By Justin Keay
Its economy could contract by 6.7% this year and 0.9% in 2010, foreign debt is at record levels and the public mood very sour, but prime minister Gordon Bajnai says Hungary is turning the corner. The 41-year-old premier says the country’s prospects have improved since he took over from his disgraced predecessor Ferenc Gyurcsány, who famously admitted he had lied “morning, noon and night” about Hungary’s economy to win the 2006 election.
“Since my government came to power in April, we have worked hard to restore confidence and equilibrium. In the first 100 days we have initiated pension reform by raising the retirement age and social reform by raising labor participation. We have also cut taxes from 57% to below 46%, less than the EU average,” Bajnai says.
A former financial consultant who took power with cross-party support—he does not belong to the governing Socialist Party— Bajnai has a full plate. Gross overspending compounded by a dysfunctional political system and failure to implement vital reforms pushed Hungary into the frontline of Central and Eastern Europe’s economic crisis last November. As Hungary’s difficulty raising capital mounted, the IMF stepped in with a $15.7 billion, 17-month stand-by facility, with the EU and World Bank committing a further $9.7 billion.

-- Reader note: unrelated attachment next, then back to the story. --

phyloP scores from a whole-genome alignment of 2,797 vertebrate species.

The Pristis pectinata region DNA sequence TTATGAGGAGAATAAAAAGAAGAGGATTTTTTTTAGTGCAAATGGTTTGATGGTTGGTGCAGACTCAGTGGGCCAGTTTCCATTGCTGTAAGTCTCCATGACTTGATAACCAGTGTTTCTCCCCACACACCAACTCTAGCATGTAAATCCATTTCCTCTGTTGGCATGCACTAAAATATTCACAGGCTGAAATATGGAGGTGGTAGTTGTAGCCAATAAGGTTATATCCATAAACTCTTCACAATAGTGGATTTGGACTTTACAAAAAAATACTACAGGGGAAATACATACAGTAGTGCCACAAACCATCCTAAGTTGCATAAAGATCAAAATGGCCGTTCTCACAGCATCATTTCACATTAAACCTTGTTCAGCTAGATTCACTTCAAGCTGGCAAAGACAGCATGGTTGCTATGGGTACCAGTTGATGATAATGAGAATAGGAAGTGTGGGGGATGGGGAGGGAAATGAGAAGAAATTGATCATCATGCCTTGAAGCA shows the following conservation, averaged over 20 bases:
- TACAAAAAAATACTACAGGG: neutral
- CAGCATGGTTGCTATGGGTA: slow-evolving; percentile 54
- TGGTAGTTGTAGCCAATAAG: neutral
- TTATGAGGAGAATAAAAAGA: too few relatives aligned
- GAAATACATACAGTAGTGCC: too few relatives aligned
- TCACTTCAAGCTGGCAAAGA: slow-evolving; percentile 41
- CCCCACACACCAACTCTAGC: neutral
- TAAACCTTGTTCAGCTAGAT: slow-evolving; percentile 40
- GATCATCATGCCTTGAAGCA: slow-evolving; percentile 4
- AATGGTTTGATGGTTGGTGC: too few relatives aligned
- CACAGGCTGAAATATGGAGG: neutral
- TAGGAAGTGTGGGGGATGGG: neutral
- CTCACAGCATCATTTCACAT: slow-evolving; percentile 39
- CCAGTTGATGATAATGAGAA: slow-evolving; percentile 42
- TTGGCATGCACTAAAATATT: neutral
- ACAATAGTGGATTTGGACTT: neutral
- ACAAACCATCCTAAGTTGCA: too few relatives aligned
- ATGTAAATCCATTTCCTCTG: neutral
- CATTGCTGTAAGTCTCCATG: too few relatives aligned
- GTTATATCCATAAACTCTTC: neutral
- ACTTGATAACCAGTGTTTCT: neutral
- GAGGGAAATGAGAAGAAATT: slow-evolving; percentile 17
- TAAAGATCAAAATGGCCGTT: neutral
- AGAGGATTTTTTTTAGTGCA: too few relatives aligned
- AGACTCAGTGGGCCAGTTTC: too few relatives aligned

Bajnai takes solace from the “positive feedback we’ve received from international markets.” This has been reflected in the 15% appreciation of the forint against the euro since April, a successful €1 billion bond issue in July and a recent J.P. Morgan report suggesting Hungary could push ahead of Poland and the Czech Republic in joining the euro.
With elections due next April, the big question now is what happens to Bajnai. Opinion polls show his personal-approval rating has jumped 9 percentage points in a month. Few will be surprised if the Socialists start imploring Bajnai to focus his salvation skills on their embattled party.